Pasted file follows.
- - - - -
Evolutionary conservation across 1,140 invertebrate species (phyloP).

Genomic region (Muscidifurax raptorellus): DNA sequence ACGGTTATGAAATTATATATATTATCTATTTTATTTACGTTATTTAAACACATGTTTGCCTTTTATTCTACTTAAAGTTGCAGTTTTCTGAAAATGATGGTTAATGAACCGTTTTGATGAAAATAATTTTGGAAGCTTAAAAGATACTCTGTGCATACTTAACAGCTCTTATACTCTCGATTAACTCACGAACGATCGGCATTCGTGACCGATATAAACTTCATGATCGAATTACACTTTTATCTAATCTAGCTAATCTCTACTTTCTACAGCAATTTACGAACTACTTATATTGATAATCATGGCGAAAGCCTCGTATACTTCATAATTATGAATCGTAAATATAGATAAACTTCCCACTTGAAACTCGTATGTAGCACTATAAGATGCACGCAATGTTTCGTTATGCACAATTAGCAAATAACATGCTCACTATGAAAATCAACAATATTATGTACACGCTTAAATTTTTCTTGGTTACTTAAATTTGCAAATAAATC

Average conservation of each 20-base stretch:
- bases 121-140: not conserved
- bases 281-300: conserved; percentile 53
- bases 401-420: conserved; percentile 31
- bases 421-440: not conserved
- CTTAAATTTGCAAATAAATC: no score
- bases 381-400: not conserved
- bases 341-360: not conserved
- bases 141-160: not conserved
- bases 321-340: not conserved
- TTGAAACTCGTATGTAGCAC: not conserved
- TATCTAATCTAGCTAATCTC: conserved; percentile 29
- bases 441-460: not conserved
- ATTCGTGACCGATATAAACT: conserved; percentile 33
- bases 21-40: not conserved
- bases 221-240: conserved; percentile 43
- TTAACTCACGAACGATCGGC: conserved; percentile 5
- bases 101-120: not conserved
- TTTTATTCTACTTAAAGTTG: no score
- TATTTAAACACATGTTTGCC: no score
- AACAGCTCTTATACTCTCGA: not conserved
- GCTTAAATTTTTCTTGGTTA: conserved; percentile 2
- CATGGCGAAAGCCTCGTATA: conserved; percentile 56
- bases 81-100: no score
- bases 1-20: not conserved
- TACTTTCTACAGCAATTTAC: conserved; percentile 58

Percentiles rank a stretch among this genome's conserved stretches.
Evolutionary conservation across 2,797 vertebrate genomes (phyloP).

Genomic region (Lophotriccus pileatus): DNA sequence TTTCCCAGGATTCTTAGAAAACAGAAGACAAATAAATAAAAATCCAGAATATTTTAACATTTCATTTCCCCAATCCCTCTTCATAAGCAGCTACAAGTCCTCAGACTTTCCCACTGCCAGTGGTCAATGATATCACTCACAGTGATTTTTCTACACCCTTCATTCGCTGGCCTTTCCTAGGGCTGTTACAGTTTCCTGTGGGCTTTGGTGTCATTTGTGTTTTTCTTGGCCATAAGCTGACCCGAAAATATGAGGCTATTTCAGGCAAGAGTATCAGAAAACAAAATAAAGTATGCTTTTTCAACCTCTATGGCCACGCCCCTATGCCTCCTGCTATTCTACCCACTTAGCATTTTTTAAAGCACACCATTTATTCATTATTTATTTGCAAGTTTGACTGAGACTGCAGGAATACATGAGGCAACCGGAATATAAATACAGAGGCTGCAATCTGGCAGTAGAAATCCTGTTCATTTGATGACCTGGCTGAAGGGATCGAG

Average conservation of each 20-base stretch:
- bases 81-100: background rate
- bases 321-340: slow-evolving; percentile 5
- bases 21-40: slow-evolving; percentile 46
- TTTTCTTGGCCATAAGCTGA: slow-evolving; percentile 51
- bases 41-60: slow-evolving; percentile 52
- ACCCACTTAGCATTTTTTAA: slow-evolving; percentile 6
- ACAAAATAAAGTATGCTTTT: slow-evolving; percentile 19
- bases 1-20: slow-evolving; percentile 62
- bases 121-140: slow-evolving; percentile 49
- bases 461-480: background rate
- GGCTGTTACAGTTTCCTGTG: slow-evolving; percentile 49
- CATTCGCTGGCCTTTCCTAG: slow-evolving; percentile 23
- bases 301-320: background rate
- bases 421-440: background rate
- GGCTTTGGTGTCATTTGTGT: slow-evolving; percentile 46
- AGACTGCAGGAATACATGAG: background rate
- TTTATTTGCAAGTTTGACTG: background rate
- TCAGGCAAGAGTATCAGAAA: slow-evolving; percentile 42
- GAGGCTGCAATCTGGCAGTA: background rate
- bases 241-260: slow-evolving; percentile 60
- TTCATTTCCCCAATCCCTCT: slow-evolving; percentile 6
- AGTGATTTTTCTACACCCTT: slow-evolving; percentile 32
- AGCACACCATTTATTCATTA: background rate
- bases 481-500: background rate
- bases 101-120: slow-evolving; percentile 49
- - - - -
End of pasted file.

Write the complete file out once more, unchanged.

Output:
Evolutionary conservation across 1,140 invertebrate species (phyloP).

Genomic region (Muscidifurax raptorellus): DNA sequence ACGGTTATGAAATTATATATATTATCTATTTTATTTACGTTATTTAAACACATGTTTGCCTTTTATTCTACTTAAAGTTGCAGTTTTCTGAAAATGATGGTTAATGAACCGTTTTGATGAAAATAATTTTGGAAGCTTAAAAGATACTCTGTGCATACTTAACAGCTCTTATACTCTCGATTAACTCACGAACGATCGGCATTCGTGACCGATATAAACTTCATGATCGAATTACACTTTTATCTAATCTAGCTAATCTCTACTTTCTACAGCAATTTACGAACTACTTATATTGATAATCATGGCGAAAGCCTCGTATACTTCATAATTATGAATCGTAAATATAGATAAACTTCCCACTTGAAACTCGTATGTAGCACTATAAGATGCACGCAATGTTTCGTTATGCACAATTAGCAAATAACATGCTCACTATGAAAATCAACAATATTATGTACACGCTTAAATTTTTCTTGGTTACTTAAATTTGCAAATAAATC

Average conservation of each 20-base stretch:
- bases 121-140: not conserved
- bases 281-300: conserved; percentile 53
- bases 401-420: conserved; percentile 31
- bases 421-440: not conserved
- CTTAAATTTGCAAATAAATC: no score
- bases 381-400: not conserved
- bases 341-360: not conserved
- bases 141-160: not conserved
- bases 321-340: not conserved
- TTGAAACTCGTATGTAGCAC: not conserved
- TATCTAATCTAGCTAATCTC: conserved; percentile 29
- bases 441-460: not conserved
- ATTCGTGACCGATATAAACT: conserved; percentile 33
- bases 21-40: not conserved
- bases 221-240: conserved; percentile 43
- TTAACTCACGAACGATCGGC: conserved; percentile 5
- bases 101-120: not conserved
- TTTTATTCTACTTAAAGTTG: no score
- TATTTAAACACATGTTTGCC: no score
- AACAGCTCTTATACTCTCGA: not conserved
- GCTTAAATTTTTCTTGGTTA: conserved; percentile 2
- CATGGCGAAAGCCTCGTATA: conserved; percentile 56
- bases 81-100: no score
- bases 1-20: not conserved
- TACTTTCTACAGCAATTTAC: conserved; percentile 58

Percentiles rank a stretch among this genome's conserved stretches.
Evolutionary conservation across 2,797 vertebrate genomes (phyloP).

Genomic region (Lophotriccus pileatus): DNA sequence TTTCCCAGGATTCTTAGAAAACAGAAGACAAATAAATAAAAATCCAGAATATTTTAACATTTCATTTCCCCAATCCCTCTTCATAAGCAGCTACAAGTCCTCAGACTTTCCCACTGCCAGTGGTCAATGATATCACTCACAGTGATTTTTCTACACCCTTCATTCGCTGGCCTTTCCTAGGGCTGTTACAGTTTCCTGTGGGCTTTGGTGTCATTTGTGTTTTTCTTGGCCATAAGCTGACCCGAAAATATGAGGCTATTTCAGGCAAGAGTATCAGAAAACAAAATAAAGTATGCTTTTTCAACCTCTATGGCCACGCCCCTATGCCTCCTGCTATTCTACCCACTTAGCATTTTTTAAAGCACACCATTTATTCATTATTTATTTGCAAGTTTGACTGAGACTGCAGGAATACATGAGGCAACCGGAATATAAATACAGAGGCTGCAATCTGGCAGTAGAAATCCTGTTCATTTGATGACCTGGCTGAAGGGATCGAG

Average conservation of each 20-base stretch:
- bases 81-100: background rate
- bases 321-340: slow-evolving; percentile 5
- bases 21-40: slow-evolving; percentile 46
- TTTTCTTGGCCATAAGCTGA: slow-evolving; percentile 51
- bases 41-60: slow-evolving; percentile 52
- ACCCACTTAGCATTTTTTAA: slow-evolving; percentile 6
- ACAAAATAAAGTATGCTTTT: slow-evolving; percentile 19
- bases 1-20: slow-evolving; percentile 62
- bases 121-140: slow-evolving; percentile 49
- bases 461-480: background rate
- GGCTGTTACAGTTTCCTGTG: slow-evolving; percentile 49
- CATTCGCTGGCCTTTCCTAG: slow-evolving; percentile 23
- bases 301-320: background rate
- bases 421-440: background rate
- GGCTTTGGTGTCATTTGTGT: slow-evolving; percentile 46
- AGACTGCAGGAATACATGAG: background rate
- TTTATTTGCAAGTTTGACTG: background rate
- TCAGGCAAGAGTATCAGAAA: slow-evolving; percentile 42
- GAGGCTGCAATCTGGCAGTA: background rate
- bases 241-260: slow-evolving; percentile 60
- TTCATTTCCCCAATCCCTCT: slow-evolving; percentile 6
- AGTGATTTTTCTACACCCTT: slow-evolving; percentile 32
- AGCACACCATTTATTCATTA: background rate
- bases 481-500: background rate
- bases 101-120: slow-evolving; percentile 49